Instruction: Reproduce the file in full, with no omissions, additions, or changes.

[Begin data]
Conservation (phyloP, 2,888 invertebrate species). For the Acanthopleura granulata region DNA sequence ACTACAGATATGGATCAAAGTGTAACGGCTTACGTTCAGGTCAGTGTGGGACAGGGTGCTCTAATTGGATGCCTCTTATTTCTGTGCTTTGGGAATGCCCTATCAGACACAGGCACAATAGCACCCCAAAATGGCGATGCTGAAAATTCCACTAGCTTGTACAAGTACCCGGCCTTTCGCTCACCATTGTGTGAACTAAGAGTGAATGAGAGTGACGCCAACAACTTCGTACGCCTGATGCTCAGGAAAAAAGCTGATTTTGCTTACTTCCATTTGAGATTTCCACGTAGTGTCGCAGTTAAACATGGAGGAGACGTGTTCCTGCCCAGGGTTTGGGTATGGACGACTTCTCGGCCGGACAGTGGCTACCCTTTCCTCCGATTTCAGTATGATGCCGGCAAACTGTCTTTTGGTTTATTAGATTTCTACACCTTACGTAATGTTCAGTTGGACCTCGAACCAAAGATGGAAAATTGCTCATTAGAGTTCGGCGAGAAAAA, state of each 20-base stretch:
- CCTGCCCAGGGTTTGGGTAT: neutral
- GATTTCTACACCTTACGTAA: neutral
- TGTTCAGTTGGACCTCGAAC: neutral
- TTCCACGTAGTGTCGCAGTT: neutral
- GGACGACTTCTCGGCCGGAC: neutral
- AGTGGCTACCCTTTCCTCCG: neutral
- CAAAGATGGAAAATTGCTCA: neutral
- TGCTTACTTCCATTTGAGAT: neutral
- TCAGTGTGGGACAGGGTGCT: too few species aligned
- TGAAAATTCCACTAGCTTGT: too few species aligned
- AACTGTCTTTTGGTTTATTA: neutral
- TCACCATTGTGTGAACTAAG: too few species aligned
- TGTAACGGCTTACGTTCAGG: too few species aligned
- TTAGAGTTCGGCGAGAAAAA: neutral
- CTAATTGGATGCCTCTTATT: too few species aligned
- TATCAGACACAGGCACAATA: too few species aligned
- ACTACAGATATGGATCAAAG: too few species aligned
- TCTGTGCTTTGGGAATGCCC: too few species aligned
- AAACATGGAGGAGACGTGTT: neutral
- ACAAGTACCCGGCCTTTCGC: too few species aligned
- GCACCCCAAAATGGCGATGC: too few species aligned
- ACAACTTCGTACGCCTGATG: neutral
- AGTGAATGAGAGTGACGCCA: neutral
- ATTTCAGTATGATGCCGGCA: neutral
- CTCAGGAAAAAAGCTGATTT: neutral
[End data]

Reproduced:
Conservation (phyloP, 2,888 invertebrate species). For the Acanthopleura granulata region DNA sequence ACTACAGATATGGATCAAAGTGTAACGGCTTACGTTCAGGTCAGTGTGGGACAGGGTGCTCTAATTGGATGCCTCTTATTTCTGTGCTTTGGGAATGCCCTATCAGACACAGGCACAATAGCACCCCAAAATGGCGATGCTGAAAATTCCACTAGCTTGTACAAGTACCCGGCCTTTCGCTCACCATTGTGTGAACTAAGAGTGAATGAGAGTGACGCCAACAACTTCGTACGCCTGATGCTCAGGAAAAAAGCTGATTTTGCTTACTTCCATTTGAGATTTCCACGTAGTGTCGCAGTTAAACATGGAGGAGACGTGTTCCTGCCCAGGGTTTGGGTATGGACGACTTCTCGGCCGGACAGTGGCTACCCTTTCCTCCGATTTCAGTATGATGCCGGCAAACTGTCTTTTGGTTTATTAGATTTCTACACCTTACGTAATGTTCAGTTGGACCTCGAACCAAAGATGGAAAATTGCTCATTAGAGTTCGGCGAGAAAAA, state of each 20-base stretch:
- CCTGCCCAGGGTTTGGGTAT: neutral
- GATTTCTACACCTTACGTAA: neutral
- TGTTCAGTTGGACCTCGAAC: neutral
- TTCCACGTAGTGTCGCAGTT: neutral
- GGACGACTTCTCGGCCGGAC: neutral
- AGTGGCTACCCTTTCCTCCG: neutral
- CAAAGATGGAAAATTGCTCA: neutral
- TGCTTACTTCCATTTGAGAT: neutral
- TCAGTGTGGGACAGGGTGCT: too few species aligned
- TGAAAATTCCACTAGCTTGT: too few species aligned
- AACTGTCTTTTGGTTTATTA: neutral
- TCACCATTGTGTGAACTAAG: too few species aligned
- TGTAACGGCTTACGTTCAGG: too few species aligned
- TTAGAGTTCGGCGAGAAAAA: neutral
- CTAATTGGATGCCTCTTATT: too few species aligned
- TATCAGACACAGGCACAATA: too few species aligned
- ACTACAGATATGGATCAAAG: too few species aligned
- TCTGTGCTTTGGGAATGCCC: too few species aligned
- AAACATGGAGGAGACGTGTT: neutral
- ACAAGTACCCGGCCTTTCGC: too few species aligned
- GCACCCCAAAATGGCGATGC: too few species aligned
- ACAACTTCGTACGCCTGATG: neutral
- AGTGAATGAGAGTGACGCCA: neutral
- ATTTCAGTATGATGCCGGCA: neutral
- CTCAGGAAAAAAGCTGATTT: neutral